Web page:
Speakers: Lupus remains challenging disease
Healio Rheumatology recently interviewed Richard Furie, MD, from Hofstra Northwell School of Medicine, Lars Rönnblom, MD, from Uppsala University in Sweden, and Mary K. Crow, MD, from Hospital for Special Surgery, about the future of lupus during the Interferon Summit.
“We need better drugs,” Furie said. “There is a major need for safer and more efficacious therapies. The typical patient who gets this disease is a young woman and it can be devastating.”
To illustrate the need for better therapies, Furie discussed the progression of treatments for the disease.
“We have come a long way with treatments,” he said. “If you go back before steroids were developed, the mortality was high. It was probably 50% at 7 years, but steroids were introduced and they have been a major advance. Then, after that, it was the immunosuppressives; but, until we get rid of all mortality and morbidity, we need new drugs.”
To derive better therapies for a disease, there needs to be better disease classification. Rönnblom talked about the current classification of lupus patients and how to treat the underlying cause vs. a cluster of symptoms.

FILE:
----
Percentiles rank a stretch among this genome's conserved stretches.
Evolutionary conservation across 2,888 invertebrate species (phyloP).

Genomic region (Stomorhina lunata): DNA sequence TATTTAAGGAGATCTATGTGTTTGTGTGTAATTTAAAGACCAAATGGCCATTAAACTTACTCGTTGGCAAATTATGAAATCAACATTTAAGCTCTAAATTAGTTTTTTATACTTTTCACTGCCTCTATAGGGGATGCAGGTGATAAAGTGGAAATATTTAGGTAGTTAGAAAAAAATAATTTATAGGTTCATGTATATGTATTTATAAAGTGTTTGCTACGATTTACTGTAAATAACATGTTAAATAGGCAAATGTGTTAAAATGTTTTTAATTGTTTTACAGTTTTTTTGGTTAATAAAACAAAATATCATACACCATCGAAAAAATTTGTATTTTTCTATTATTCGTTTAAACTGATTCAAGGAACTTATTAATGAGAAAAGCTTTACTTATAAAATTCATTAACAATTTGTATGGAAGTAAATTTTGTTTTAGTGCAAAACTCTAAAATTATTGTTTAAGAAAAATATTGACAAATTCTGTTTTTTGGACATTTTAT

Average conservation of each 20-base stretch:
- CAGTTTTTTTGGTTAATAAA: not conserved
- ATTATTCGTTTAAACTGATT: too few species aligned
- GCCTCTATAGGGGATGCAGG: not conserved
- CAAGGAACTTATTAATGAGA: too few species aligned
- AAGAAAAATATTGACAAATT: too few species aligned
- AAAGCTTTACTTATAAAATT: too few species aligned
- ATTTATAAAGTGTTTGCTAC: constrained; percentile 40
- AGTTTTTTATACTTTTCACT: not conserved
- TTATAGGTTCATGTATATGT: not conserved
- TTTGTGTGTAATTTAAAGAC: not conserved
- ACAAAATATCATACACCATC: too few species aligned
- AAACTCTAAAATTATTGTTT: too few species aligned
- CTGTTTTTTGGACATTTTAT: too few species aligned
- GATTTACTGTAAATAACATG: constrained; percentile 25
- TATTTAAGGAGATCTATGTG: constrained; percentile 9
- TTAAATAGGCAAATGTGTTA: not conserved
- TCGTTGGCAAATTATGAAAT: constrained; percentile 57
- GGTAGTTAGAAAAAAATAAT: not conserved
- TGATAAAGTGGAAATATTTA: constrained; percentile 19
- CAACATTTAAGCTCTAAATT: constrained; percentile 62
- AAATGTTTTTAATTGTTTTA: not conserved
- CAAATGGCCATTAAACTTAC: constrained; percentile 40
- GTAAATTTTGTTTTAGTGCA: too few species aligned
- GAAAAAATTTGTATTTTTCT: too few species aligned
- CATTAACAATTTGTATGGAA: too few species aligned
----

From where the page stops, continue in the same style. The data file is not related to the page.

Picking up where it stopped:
“We classify patients with an auto[body] or antibody profile,” Rönnblom said. “In lupus, we classify them according to organ manifestation, but also when they have this interferon signature. My guess is that we will see more pathways coming up. Much of this data will be generated by the clinical trials, of course, who responds and who does not respond.”
Crow said better understanding about the molecular pathway and underlying mechanisms of the disease can lead to better therapy.
“My own speculation is that we will probably end up with combination therapies and maybe combinations will allow us to use lower doses, each of one or two or three therapies to avoid toxicity. For example, we might want to target this type 1 interferon pathway that I believe is active in a sustained way throughout the disease, but may be more important in some stages than others,” she said.
“To have a more effective therapeutic activity, we might also want to target activated T cells or B cell differentiation. My guess is that we, as a community, will end up trying different combinations and some of the selection of those might be informed by the molecular pathways that an individual shows to be activated or abnormal.” – by Will A. Offit
Disclosures: The researchers report no relevant financial disclosures.